Hope dreamt that she was standing in a crowded room, full of people she recognised as friends, family members, and acquaintances. She was wearing a long black dress. Dean was with her in a white shirt and dress pants. He was holding a wooden spoon. Slowly Hope began to realise that the people around her were transforming into strangers. Their bodies morphed into monster like vacant faces and forms that were barely recognisable as human. Hope grabbed Dean’s arm and cried out, terrified, ‘Dean, look! What’s happening to them?!’ Dean looked around unperturbed, his face blank and as emotionless as the strangers enveloping him. ‘What? I don’t see anything.’

Dean, on the other hand, dreamt that he was happily licking cream off a rather large statue of Venus, with a crowd of happily ignorant people around him.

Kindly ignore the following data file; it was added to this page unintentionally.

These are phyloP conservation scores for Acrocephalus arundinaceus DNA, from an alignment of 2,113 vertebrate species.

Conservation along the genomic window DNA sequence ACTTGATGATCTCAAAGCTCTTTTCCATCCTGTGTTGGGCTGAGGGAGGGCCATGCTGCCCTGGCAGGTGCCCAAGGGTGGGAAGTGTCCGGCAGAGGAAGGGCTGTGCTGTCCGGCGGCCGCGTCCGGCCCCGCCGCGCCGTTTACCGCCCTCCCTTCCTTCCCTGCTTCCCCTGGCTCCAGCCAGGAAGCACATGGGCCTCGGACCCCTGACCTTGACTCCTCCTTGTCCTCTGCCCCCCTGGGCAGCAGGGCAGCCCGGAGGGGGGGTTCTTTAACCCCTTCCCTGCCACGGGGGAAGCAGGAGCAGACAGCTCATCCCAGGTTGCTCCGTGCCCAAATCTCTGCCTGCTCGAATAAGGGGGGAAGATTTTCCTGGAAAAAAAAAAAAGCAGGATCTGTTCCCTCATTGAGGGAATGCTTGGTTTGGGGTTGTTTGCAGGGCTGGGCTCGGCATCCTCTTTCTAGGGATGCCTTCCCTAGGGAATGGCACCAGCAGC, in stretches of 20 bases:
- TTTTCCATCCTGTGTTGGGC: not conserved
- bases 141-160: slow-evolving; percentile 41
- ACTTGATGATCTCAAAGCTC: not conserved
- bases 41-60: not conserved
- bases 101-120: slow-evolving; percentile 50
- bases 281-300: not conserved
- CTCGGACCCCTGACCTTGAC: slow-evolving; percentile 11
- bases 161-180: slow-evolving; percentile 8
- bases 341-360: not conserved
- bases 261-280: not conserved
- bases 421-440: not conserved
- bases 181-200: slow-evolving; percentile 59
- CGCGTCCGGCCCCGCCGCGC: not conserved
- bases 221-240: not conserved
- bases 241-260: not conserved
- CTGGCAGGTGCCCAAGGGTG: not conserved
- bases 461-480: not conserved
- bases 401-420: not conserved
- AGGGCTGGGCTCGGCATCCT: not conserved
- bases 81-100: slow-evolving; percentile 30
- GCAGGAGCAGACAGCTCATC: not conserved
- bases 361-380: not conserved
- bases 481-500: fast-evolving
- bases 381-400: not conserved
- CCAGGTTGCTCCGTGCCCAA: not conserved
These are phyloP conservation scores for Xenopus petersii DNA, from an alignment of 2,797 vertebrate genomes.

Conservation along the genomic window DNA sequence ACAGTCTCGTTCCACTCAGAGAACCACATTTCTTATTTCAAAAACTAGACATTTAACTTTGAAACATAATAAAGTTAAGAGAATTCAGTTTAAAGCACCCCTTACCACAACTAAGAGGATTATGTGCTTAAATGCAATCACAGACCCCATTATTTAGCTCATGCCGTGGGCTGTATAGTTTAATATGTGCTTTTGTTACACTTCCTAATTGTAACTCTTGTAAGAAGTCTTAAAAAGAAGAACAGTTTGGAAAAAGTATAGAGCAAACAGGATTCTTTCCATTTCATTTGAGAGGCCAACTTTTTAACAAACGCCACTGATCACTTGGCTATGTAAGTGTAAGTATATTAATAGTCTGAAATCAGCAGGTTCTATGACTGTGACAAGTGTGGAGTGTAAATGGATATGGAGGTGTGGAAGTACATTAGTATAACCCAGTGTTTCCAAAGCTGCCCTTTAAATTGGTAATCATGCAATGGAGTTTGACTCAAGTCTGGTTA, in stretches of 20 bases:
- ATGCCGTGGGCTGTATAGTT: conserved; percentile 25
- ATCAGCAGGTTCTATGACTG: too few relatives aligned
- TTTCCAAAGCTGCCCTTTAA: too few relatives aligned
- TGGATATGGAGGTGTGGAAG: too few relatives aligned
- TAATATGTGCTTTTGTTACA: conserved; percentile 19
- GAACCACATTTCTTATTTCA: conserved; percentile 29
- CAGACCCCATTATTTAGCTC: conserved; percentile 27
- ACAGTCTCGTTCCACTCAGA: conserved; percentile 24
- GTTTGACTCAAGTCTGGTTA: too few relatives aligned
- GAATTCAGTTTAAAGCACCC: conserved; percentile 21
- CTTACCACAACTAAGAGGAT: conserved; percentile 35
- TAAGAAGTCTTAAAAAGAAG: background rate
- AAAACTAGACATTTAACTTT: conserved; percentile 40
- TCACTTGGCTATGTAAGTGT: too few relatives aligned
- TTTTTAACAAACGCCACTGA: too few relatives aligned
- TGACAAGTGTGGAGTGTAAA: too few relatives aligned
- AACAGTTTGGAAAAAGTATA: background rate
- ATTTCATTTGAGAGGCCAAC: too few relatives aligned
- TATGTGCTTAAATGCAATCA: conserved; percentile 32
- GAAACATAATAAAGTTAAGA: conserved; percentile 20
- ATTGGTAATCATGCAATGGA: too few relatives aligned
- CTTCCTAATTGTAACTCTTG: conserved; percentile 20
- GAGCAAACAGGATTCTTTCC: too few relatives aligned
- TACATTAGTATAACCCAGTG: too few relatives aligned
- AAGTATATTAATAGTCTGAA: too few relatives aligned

Ian dreamt that he was in the darkness, dressed in a red suit. The scene suddenly lit up and he saw his family – Audrey, Hope and Tanner – walking down a long path lined with trees that swayed gracefully in the wind. He ran after them, and spun Audrey around to face him. She greeted him with a blank face. Deeply confused and upset, he asked her, ‘Audrey, where are you going?’ Audrey stared at him with vacant eyes. ‘Who are you? We do not know who you are.’ She turned and led her family away down the path, as Ian collapsed in the dirt.

Jack dreamt that he was back in his apartment in New York, sitting in a chair and wearing a red robe. He was in his bedroom, sipping a cognac, as sunflowers sprang up from the carpet and began to grow quickly toward the ceiling. His ex-wife stood glowering in the middle of the room as the flowers slowly engulfed her.

Audrey dreamt she stood naked, wearing only a white blindfold, in endless fields of sunflowers, as rain poured from the heavens.